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See also: irregulär

Contents

EnglishEdit

 
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EtymologyEdit

Borrowed from Old French irreguler, from Medieval Latin or Late Latin irregularis, from in- + regularis.

PronunciationEdit

AdjectiveEdit

irregular (comparative more irregular, superlative most irregular)

  1. Nonstandard; not conforming to rules or expectations.
    • 1967, Sleigh, Barbara, Jessamy, 1993 edition, Sevenoaks, Kent: Bloomsbury, ISBN 0 340 19547 9, page 33:
      ‘ “It would be most irregular Grandpa!” says Miss Cecily frowning and tapping her foot. “Well, we’re a pretty irregular family so that’s neither here nor there,” says the old man, impish like. [...] ’
  2. Of a surface, rough.
  3. Without symmetry, regularity, or uniformity.
    • 1944, Miles Burton, chapter 5, in The Three Corpse Trick:
      The hovel stood in the centre of what had once been a vegetable garden, but was now a patch of rank weeds. Surrounding this, almost like a zareba, was an irregular ring of gorse and brambles, an unclaimed vestige of the original common.
    • 2013 January 1, Paul Bartel, Ashli Moore, “Avian Migration: The Ultimate Red-Eye Flight”, in American Scientist, volume 101, number 1, page 47–48:
      Many of these classic methods are still used, with some modern improvements. For example, with the aid of special microphones and automated sound detection software, ornithologists recently reported […] that pine siskins (Spinus pinus) undergo an irregular, nomadic type of nocturnal migration.
    • 2013 July 19, Ian Sample, “Irregular bedtimes may affect children's brains”, in The Guardian Weekly, volume 189, number 6, page 34:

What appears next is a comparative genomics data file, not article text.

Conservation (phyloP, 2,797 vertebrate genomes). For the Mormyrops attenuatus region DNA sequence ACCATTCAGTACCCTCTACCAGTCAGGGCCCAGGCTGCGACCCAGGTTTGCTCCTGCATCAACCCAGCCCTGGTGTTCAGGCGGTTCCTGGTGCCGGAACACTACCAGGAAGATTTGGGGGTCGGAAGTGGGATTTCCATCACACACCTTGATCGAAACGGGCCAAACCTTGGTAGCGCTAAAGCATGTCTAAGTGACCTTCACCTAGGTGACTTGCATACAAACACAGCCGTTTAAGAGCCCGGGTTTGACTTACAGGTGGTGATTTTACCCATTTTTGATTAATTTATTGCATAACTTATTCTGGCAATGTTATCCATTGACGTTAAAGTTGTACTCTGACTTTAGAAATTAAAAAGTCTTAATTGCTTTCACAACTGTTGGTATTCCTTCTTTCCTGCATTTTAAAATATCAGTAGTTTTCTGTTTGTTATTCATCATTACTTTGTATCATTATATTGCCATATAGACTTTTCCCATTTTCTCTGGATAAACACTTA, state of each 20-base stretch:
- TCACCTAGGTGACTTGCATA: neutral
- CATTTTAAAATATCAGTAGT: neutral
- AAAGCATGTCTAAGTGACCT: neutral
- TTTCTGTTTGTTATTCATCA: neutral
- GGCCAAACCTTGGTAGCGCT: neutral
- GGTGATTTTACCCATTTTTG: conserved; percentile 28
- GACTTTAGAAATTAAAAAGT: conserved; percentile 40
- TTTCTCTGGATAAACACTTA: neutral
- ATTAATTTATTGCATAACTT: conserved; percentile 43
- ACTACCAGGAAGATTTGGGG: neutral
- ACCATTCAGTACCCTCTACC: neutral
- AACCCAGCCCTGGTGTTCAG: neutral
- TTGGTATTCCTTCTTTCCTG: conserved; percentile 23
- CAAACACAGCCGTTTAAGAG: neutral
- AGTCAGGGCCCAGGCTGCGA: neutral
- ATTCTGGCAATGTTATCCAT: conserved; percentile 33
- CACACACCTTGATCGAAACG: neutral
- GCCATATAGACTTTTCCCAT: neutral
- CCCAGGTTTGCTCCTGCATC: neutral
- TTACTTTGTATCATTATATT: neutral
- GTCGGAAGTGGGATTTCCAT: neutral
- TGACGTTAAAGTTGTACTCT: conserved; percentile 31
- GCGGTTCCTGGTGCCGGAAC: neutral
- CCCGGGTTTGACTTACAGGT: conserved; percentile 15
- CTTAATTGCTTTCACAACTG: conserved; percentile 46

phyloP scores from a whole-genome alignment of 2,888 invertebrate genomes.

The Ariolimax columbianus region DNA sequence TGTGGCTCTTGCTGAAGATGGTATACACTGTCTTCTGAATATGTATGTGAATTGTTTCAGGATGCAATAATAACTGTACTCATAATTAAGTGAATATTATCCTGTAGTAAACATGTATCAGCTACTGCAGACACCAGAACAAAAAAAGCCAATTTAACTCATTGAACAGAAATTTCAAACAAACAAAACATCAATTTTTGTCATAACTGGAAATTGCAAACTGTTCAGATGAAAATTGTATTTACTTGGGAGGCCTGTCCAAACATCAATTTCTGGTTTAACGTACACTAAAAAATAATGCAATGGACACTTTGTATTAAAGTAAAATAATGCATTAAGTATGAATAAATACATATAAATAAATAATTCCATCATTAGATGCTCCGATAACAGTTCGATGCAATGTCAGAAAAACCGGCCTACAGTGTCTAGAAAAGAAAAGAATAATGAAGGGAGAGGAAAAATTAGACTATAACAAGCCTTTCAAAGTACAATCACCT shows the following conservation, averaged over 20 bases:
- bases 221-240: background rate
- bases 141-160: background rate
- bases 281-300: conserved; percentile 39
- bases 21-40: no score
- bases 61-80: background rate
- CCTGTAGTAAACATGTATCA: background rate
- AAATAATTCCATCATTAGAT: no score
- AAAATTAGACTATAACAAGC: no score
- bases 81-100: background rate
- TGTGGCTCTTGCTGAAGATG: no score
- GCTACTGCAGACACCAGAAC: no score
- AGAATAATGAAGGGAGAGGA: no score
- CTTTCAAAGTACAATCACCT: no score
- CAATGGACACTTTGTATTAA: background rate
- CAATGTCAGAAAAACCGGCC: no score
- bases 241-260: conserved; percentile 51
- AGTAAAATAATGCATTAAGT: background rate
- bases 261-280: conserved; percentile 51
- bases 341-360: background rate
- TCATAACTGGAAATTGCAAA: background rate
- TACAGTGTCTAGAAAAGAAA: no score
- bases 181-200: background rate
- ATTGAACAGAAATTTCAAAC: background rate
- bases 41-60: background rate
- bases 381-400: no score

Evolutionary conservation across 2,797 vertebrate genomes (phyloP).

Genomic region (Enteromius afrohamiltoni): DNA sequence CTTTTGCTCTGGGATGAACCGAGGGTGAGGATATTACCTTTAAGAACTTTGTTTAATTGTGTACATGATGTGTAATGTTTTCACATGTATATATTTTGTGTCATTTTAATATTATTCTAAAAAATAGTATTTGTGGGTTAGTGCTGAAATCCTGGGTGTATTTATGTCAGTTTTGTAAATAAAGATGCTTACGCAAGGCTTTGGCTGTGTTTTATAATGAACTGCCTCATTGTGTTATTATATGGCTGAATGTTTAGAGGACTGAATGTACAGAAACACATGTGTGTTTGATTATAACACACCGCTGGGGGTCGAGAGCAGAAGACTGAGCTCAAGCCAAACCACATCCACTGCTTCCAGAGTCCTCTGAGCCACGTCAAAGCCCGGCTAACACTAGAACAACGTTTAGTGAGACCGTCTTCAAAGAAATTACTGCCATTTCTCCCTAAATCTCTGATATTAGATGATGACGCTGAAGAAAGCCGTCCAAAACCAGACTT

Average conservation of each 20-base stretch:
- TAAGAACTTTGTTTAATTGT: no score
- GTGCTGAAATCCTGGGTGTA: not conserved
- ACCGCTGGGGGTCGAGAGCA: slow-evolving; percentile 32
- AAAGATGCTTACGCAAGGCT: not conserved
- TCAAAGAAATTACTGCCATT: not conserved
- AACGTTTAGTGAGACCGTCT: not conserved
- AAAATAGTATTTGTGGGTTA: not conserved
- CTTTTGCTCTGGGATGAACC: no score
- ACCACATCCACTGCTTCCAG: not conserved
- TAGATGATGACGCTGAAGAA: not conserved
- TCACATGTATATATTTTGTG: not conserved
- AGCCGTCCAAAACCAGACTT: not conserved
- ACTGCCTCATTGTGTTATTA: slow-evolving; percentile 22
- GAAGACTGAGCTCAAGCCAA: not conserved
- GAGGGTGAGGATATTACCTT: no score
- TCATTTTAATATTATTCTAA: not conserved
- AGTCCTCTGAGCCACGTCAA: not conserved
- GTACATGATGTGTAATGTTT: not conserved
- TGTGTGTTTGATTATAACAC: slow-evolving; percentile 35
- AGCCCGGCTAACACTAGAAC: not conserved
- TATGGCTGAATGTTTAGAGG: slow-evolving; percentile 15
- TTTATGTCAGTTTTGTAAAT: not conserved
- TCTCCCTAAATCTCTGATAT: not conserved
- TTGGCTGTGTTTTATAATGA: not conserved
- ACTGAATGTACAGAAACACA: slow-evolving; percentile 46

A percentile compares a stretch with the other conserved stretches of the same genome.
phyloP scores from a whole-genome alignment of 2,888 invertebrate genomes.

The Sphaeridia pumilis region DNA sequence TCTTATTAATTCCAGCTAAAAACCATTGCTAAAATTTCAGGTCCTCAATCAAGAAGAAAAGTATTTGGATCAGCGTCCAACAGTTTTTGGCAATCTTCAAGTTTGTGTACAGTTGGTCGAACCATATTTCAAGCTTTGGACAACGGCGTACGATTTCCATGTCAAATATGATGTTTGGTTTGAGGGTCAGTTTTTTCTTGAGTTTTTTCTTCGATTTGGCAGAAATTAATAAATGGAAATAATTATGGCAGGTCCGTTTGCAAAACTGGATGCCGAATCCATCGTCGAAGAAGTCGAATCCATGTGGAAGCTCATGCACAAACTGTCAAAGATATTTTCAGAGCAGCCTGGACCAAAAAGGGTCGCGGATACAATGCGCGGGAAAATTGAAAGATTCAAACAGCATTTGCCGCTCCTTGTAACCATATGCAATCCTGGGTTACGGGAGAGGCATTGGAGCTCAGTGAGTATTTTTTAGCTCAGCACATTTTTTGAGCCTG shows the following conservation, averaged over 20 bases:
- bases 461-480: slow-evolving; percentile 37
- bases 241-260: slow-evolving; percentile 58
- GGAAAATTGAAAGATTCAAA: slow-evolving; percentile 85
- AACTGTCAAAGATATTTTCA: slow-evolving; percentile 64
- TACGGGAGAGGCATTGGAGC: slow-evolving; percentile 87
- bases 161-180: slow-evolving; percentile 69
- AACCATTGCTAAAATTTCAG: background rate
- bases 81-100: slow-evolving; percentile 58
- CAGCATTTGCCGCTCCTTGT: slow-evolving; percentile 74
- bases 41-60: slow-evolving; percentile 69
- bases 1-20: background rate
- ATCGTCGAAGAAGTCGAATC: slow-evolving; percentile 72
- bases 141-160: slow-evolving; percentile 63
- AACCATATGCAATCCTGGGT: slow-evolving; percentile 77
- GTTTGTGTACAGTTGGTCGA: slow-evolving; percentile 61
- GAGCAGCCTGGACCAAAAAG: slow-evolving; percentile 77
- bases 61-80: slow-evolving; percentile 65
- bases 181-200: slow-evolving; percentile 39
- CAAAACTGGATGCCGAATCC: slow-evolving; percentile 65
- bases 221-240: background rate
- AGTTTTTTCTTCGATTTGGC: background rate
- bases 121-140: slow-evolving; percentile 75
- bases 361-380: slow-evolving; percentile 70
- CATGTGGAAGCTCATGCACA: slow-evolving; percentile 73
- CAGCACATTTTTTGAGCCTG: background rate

Irregular bedtimes may disrupt healthy brain development in young children, according to a study of intelligence and sleeping habits.  ¶ Going to bed at a different time each night affected girls more than boys, but both fared worse on mental tasks than children who had a set bedtime, researchers found.
  4. (geometry, of a polygon) Not regular; having sides that are not equal or angles that are not equal.
  5. (geometry, of a polyhedron) Whose faces are not all regular polygons (or are not equally inclined to each other).

AntonymsEdit

Derived termsEdit

TranslationsEdit

NounEdit

irregular (plural irregulars)

  1. A soldier who is not a member of an official military force and, often, does not follow regular army tactics.
  2. One who does not regularly attend a venue.
    • 2015, Brian Cook, Hands Across The Sea (page 190)
      There's one neighborhood tavern where the regulars and irregulars go after a hard day to unlax and rewind, throw back a few, and just hang out - you know the one.

TranslationsEdit


CatalanEdit

EtymologyEdit

Borrowed from Late Latin irregularis.

AdjectiveEdit

irregular (masculine and feminine plural irregulars)

  1. irregular

AntonymsEdit

Related termsEdit


GalicianEdit

EtymologyEdit

Borrowed from Late Latin irregularis.

AdjectiveEdit

irregular m, f (plural irregulares)

  1. irregular

PortugueseEdit

EtymologyEdit

Borrowed from Late Latin irregularis.

AdjectiveEdit

irregular m, f (plural irregulares, comparable)

  1. irregular; nonstandard
  2. (grammar) irregular (not following an inflectional paradigm)

AntonymsEdit


SpanishEdit

EtymologyEdit

Borrowed from Late Latin irregularis.

AdjectiveEdit

irregular (plural irregulares)

  1. irregular

AntonymsEdit